To price services and projects effectively, a construction company needs to have a firm grasp on its costs. Direct costs are the costs specific to a single project, whereas indirect costs are incurred for all projects. Construction companies must allocate indirect costs to individual projects to know the total expense incurred for each project.
Direct costs are costs that can be directly traced to a cost object. For a construction company, direct costs are the costs incurred for a specific construction project. Potential direct costs are:
- Materials -- like wood, cement, gravel and sand -- used for the project.
- Other supplies used on the job, such as machine parts, as long as the machine is only used for a specific project.
- Temporary utilities, sanitation facilities, enclosures and office facilities at the project site.
- Project-specific salaries -- including wages and payroll taxes -- for construction workers, foremen, supervisors and schedulers.
Indirect costs are expenses that benefit more than one product or project. These are also called overhead costs. Potential indirect costs for a construction company are:
- Executive, administrative, marketing, sales, accounting and human resource salaries.
- Salaries of supervisors and managers who work on multiple construction projects.
- Marketing and sales materials.
- Corporate office rent, utilities and property taxes.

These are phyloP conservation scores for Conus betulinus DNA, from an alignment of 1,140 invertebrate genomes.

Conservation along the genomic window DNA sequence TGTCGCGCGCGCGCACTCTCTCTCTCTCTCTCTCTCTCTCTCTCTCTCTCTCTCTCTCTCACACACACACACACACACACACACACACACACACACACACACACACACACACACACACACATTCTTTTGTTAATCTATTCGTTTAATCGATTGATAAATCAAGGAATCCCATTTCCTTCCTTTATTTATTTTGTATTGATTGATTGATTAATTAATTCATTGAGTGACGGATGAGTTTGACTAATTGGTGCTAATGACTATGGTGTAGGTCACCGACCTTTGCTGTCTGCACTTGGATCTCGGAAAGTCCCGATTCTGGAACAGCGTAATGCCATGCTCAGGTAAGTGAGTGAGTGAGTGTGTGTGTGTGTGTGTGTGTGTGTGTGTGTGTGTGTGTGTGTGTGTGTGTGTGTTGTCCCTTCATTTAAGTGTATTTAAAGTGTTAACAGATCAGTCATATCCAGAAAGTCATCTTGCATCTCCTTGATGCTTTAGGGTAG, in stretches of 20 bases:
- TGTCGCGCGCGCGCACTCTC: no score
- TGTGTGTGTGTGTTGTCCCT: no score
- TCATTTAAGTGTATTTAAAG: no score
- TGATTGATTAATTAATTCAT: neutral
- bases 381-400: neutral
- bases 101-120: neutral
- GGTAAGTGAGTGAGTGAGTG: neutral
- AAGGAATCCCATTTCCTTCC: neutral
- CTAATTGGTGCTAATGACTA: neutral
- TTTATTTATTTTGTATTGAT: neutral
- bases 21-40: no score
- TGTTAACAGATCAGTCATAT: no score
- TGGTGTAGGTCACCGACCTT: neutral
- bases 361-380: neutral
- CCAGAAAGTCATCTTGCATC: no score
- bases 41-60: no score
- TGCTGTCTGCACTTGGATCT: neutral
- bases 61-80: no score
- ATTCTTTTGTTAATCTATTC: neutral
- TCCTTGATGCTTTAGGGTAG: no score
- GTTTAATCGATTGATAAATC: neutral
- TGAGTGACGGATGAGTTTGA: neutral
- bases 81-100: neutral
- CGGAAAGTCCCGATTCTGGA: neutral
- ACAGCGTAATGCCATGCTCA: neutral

- Depreciation of buildings and construction equipment.
- Professional fees.
- Travel and entertainment expenses.
Allocating Indirect Costs
To price contracts well, the construction company must devise a way to assign indirect costs to individual projects. The first step in allocating costs is to understand what's driving the cost. By doing that, the construction company can customize an allocation schedule for different sorts of expenses. For example, it may keep records of supervisor and manager work logs and allocate salaries based on actual time spent on the project. For the cost of insurance or taxes, the company may allocate indirect costs based on the direct costs the project incurs. Other allocation metrics could be the total sales price of the project or the number of labor hours incurred on the project.
If a company prices its contracts based on direct costs alone, it's underestimating the true cost of the project.